4.9 – 6.6 ft. (at shoulder)
440 – 770 lbs
About 30 years
The okapi has a brown coat with stripes on its legs. They have more stripes on their back legs than on their front. They also have a black muzzle and brown head. In reality, the head is white with a black muzzle, and the legs are white with brownish-black stripes. Sometimes, they have black ossicones (horns that giraffes and okapis have) and manes.
In the Real World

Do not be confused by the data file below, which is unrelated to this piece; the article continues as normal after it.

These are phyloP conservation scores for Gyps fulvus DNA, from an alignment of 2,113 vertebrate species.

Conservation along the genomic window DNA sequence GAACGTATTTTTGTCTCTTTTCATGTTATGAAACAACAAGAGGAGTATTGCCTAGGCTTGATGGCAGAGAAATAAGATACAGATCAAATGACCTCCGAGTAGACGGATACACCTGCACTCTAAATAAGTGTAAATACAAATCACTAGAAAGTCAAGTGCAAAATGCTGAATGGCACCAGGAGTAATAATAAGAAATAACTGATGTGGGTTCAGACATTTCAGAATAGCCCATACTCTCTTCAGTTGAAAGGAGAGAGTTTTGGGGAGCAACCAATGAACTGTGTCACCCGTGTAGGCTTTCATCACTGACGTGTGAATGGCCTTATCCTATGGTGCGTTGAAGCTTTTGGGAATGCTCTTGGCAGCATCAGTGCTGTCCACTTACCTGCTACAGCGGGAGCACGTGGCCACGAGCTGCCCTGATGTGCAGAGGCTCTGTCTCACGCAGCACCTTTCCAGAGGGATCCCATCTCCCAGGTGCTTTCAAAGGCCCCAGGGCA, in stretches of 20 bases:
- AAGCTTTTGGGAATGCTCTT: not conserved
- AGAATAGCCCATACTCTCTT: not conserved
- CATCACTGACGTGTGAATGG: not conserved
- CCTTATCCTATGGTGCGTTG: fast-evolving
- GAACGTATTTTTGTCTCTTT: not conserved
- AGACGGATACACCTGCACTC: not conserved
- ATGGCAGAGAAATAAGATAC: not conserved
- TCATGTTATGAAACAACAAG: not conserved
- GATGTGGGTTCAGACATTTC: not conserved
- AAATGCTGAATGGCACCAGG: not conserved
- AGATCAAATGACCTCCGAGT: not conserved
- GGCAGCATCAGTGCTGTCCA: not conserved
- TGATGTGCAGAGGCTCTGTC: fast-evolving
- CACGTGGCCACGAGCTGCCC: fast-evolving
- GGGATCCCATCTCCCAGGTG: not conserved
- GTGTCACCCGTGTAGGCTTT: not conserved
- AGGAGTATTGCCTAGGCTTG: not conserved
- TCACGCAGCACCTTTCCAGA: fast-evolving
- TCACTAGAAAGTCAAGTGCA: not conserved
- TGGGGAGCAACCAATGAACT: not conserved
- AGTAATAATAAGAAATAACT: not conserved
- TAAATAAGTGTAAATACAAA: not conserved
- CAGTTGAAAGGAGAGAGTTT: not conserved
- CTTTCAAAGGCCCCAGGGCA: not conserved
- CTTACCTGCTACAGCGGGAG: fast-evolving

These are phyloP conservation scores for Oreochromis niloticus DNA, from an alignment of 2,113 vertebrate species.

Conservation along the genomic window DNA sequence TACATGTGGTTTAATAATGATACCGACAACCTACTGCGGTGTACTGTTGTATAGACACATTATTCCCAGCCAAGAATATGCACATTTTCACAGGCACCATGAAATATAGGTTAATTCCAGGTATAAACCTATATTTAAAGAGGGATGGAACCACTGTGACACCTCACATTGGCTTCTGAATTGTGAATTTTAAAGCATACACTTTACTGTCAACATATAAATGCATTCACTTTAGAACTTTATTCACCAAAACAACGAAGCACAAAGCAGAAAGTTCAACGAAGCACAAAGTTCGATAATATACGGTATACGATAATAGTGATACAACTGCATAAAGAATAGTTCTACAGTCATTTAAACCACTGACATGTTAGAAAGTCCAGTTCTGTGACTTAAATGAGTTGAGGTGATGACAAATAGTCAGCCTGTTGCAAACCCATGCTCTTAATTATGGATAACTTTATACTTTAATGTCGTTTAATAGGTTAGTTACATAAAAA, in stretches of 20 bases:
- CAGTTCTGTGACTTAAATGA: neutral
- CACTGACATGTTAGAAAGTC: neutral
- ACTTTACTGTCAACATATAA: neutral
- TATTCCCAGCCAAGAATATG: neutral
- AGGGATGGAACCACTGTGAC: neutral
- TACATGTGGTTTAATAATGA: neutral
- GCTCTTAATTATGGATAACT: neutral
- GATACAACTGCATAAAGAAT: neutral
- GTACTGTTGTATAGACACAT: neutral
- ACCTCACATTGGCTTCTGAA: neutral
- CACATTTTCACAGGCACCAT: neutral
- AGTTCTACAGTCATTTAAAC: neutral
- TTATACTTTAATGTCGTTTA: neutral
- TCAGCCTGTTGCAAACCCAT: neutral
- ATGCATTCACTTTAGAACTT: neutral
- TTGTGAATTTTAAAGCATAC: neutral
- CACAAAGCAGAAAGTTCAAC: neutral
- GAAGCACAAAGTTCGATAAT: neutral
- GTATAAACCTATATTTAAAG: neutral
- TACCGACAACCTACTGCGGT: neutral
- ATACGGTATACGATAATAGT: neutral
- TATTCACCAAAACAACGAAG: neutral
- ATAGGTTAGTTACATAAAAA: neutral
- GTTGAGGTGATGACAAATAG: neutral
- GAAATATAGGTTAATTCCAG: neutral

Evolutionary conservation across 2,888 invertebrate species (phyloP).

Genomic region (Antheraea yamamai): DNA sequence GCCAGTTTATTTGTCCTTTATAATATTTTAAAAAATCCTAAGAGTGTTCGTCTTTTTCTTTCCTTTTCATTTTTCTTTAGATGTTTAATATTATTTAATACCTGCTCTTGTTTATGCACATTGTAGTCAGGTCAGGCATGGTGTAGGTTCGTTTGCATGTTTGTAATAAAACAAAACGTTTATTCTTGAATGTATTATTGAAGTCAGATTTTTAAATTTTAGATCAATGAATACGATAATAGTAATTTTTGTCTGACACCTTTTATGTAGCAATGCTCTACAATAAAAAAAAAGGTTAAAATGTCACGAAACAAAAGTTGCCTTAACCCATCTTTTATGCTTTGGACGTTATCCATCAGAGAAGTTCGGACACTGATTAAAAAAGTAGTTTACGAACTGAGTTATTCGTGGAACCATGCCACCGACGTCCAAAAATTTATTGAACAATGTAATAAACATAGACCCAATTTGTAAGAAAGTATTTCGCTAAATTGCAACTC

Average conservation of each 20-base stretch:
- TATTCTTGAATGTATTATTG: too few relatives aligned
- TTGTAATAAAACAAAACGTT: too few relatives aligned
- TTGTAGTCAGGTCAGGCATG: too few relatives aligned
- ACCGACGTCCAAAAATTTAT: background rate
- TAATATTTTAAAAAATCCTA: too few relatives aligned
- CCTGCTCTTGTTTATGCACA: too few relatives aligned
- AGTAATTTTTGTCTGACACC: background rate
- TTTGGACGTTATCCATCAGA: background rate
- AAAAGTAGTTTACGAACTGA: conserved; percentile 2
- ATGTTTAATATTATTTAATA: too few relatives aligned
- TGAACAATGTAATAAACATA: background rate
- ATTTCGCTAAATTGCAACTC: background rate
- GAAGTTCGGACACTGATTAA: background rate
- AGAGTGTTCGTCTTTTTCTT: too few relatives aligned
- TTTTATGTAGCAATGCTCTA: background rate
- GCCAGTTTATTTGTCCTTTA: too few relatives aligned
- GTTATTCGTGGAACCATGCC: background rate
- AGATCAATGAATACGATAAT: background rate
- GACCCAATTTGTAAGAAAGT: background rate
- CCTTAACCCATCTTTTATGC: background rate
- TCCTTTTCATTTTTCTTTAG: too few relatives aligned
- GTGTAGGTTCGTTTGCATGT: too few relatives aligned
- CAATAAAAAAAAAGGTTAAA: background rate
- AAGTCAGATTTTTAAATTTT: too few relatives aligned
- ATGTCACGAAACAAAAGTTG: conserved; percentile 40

Although it looks like a cross between a zebra and an antelope, the okapi is actually the only living relative of the giraffe. Okapis are shy animals, found in Central Africa, the Democratic Congo, and Zaire in the Ituri forest. Its scientific name, Okapia johnstoni, was named after explorer Johnston. The okapi was first discovered in 1901. They have a twelve inch long black tongue that grabs leaves, which are the okapi's main diet. They bend their legs to drink just like the giraffe. Females don't have ossicones and are bigger than males. A full grown okapi can get up to 5 or 7 feet tall. Its main predators are leopards. It is difficult to find wild okapis. Adult males live alone, but the mother and calf live together.